Posted on April 12, 2017 in

Common & Dangerous Investment Mistakes

Investing for retirement is a marathon of tiny steps to reach a finish line. Along the way, it can be easy to make mistakes and get sidetracked which can derail your financial plan. It is imperative to follow your plan and speak to your advisor when you are concerned. If you do not have a plan, it is easy to fall into one of these traps.

Investing without long-term goals

Goal setting is one of the most crucial pieces of financial planning. Unfortunately, it can be one of the most overlooked. Setting a goal is identifying a finish line, or break point along your financial path. If you’re in your early 20s, your first financial goal could be to build up an emergency fund so that you can afford unforeseen expenses. Shortly after that, possibly a house, or investing for your children and yourself. Don’t be afraid to set several sequential goals, just set realistic goals. Then write them down and share them with your spouse or your trusted financial advisor. Writing down your goal and sharing it keeps you on track. Completing a small goal is gratifying, but it also builds a bigger financial picture. It allows you to stick to your financial plan through difficult times because you reach certain points and accomplish a task. Check the status of your goals at least annually with your trusted advisor and spouse and make adjustments as needed. Underestimating your time in retirement

How long will you live for? If you can tell me that, I can plan your retirement almost perfectly. Unfortunately, not many individuals know how long they will live for and will often underestimate their time in retirement. If you think you will live to 85, plan for 95. If you think 95, plan for 100. Along with that, you need to also consider your spending habits. Our research shows individuals will continue to spend the same amount in retirement as they were previously. Add in inflation and you could risk outliving your money. As we begin to live longer than previous generations, our time in retirement may exceed the time we spent working and building our retirement pile. Planning for a longer retirement is important to ensure you don’t outlive your money.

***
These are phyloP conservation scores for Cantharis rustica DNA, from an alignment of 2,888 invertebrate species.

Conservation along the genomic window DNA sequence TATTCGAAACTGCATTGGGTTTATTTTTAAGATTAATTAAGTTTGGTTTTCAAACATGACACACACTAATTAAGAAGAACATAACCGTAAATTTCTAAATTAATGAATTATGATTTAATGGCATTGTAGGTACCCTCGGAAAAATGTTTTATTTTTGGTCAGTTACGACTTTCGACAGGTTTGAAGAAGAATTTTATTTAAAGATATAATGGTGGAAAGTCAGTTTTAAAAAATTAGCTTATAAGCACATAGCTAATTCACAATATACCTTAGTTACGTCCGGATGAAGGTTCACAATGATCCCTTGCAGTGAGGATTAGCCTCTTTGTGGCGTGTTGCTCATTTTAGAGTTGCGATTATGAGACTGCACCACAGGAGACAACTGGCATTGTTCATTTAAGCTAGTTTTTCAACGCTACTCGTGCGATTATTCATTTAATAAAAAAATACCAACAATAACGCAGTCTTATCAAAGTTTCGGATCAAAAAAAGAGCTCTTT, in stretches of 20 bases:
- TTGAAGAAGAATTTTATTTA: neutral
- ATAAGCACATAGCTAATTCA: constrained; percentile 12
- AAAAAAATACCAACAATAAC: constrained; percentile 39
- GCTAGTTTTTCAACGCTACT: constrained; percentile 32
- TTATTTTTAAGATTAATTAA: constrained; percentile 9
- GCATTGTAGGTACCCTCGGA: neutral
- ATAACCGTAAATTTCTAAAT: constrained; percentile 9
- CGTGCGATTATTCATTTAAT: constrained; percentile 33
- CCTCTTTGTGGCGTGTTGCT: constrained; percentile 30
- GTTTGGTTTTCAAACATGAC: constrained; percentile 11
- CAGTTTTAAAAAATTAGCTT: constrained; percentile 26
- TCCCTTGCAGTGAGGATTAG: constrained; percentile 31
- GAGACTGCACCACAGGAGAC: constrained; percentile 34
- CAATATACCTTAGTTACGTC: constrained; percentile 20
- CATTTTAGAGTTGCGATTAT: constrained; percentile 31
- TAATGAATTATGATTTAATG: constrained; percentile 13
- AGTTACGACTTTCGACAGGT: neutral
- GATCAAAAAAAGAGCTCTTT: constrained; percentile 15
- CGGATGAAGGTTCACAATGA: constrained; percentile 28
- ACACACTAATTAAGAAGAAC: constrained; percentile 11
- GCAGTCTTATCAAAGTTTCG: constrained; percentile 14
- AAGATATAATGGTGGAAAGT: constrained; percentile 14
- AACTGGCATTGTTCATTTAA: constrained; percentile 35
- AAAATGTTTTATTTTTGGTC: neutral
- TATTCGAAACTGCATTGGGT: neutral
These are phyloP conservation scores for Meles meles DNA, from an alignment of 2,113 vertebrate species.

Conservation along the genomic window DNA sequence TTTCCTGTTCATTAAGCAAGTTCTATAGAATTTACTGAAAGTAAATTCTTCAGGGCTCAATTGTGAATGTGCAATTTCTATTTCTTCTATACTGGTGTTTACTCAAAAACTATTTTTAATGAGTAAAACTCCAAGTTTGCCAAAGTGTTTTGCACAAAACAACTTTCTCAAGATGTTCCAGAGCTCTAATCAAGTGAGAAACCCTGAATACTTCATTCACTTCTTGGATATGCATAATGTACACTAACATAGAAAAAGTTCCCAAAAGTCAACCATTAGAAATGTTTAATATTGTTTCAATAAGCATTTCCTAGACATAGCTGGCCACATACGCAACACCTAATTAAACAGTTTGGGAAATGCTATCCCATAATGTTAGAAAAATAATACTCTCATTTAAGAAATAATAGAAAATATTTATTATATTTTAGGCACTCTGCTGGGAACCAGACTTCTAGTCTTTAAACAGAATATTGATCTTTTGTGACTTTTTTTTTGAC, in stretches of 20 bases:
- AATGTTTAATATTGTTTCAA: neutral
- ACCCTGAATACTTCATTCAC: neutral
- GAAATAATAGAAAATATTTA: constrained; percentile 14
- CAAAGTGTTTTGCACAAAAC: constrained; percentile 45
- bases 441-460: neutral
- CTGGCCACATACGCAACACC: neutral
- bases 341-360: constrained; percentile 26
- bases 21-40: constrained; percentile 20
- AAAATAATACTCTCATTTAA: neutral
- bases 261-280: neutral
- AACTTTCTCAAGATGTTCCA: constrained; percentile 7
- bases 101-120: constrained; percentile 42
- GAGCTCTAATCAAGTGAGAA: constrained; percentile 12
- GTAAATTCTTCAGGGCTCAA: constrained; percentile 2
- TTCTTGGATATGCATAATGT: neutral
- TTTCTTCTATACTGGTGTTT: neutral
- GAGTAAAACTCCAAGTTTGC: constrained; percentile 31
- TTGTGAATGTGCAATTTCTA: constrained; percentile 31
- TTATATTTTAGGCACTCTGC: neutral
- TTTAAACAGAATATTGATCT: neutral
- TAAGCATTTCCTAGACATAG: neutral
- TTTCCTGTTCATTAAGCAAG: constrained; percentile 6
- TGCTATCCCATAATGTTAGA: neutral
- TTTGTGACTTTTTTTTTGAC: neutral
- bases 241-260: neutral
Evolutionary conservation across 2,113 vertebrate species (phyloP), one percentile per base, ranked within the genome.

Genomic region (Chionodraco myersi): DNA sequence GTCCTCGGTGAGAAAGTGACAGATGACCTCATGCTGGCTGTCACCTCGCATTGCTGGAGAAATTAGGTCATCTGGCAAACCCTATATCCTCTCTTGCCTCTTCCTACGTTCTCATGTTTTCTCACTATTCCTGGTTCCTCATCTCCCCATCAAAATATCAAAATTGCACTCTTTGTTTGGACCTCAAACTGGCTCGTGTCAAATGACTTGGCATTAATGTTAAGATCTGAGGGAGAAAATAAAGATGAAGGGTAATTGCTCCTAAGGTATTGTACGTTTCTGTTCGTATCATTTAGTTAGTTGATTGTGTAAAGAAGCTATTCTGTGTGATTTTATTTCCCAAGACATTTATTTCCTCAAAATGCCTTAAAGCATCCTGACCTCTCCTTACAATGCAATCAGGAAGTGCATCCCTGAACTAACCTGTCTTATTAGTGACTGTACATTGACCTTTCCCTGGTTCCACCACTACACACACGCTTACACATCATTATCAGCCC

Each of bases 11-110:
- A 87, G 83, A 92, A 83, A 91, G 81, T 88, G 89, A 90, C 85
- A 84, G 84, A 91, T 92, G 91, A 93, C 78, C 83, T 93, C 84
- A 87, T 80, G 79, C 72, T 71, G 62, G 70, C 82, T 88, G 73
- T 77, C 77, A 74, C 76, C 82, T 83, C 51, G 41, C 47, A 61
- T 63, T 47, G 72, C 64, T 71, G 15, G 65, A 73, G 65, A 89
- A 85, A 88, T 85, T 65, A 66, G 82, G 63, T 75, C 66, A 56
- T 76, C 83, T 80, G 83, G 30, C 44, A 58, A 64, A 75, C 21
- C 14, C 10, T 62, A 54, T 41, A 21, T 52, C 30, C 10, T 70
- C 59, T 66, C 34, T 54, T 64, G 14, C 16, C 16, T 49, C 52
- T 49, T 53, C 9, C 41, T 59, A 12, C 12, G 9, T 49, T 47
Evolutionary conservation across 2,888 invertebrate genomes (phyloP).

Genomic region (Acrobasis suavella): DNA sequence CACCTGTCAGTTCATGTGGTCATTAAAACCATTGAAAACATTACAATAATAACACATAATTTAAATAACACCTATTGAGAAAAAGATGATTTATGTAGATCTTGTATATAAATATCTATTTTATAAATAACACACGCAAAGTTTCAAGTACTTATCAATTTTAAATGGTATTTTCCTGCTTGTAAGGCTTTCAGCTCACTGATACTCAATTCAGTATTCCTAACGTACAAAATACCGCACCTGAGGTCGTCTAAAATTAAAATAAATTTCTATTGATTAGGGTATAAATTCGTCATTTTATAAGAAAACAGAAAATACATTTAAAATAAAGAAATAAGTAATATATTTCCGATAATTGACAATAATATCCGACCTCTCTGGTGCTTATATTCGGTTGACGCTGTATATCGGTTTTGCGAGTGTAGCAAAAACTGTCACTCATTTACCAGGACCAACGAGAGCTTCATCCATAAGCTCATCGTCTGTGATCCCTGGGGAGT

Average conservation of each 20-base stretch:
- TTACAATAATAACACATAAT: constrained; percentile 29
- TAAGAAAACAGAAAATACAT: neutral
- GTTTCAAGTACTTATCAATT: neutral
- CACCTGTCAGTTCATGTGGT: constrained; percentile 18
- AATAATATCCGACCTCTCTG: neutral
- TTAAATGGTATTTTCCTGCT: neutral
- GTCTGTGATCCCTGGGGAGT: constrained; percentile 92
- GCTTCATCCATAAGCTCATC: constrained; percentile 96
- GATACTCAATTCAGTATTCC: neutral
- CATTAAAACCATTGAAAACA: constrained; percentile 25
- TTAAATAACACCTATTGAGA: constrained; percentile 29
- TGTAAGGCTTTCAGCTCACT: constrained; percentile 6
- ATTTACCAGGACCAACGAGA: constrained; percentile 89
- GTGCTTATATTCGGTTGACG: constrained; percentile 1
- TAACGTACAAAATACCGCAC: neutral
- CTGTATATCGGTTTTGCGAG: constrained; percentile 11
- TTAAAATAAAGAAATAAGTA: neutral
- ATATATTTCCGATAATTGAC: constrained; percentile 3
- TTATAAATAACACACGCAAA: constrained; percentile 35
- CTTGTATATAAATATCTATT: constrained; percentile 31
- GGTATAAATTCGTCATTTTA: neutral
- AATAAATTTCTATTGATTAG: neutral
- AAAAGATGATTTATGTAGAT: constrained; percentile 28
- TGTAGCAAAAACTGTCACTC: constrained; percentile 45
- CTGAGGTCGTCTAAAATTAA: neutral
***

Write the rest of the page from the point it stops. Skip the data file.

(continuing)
Making emotional investment decisions

Invest to meet your financial goals. Put your blinders on and follow the path you created with a trusted advisor and planner. The stock market has proven resilient through the past 100 years. We have faced two world wars, a massive economic depression, the cold war, rising inflation, the tech bubble, and the most recent economic crisis of 2008, yet the long term performance of the stock market exceeds 7% in real terms. The market will inevitably turn lower, but it will inevitably roar back just as it did after the depression in 1929 and recession in 2008-09. Market down years should be viewed as blockbuster sales on the best assets in the world: US Companies.

Your financial plan is your roadmap, and could be one of your most prized possessions. Your plan represents your path towards financial freedom. Making quick and dangerous investment decisions can derail and delay your financial freedom by many years. Speak to your trusted advisor at least once a year about your plan. If you are concerned, contact your advisor sooner. Your advisor works for you, and should be able to discuss each step of the plan with you when you need it. If you don’t have a plan, contact a trusted advisor to help you craft one.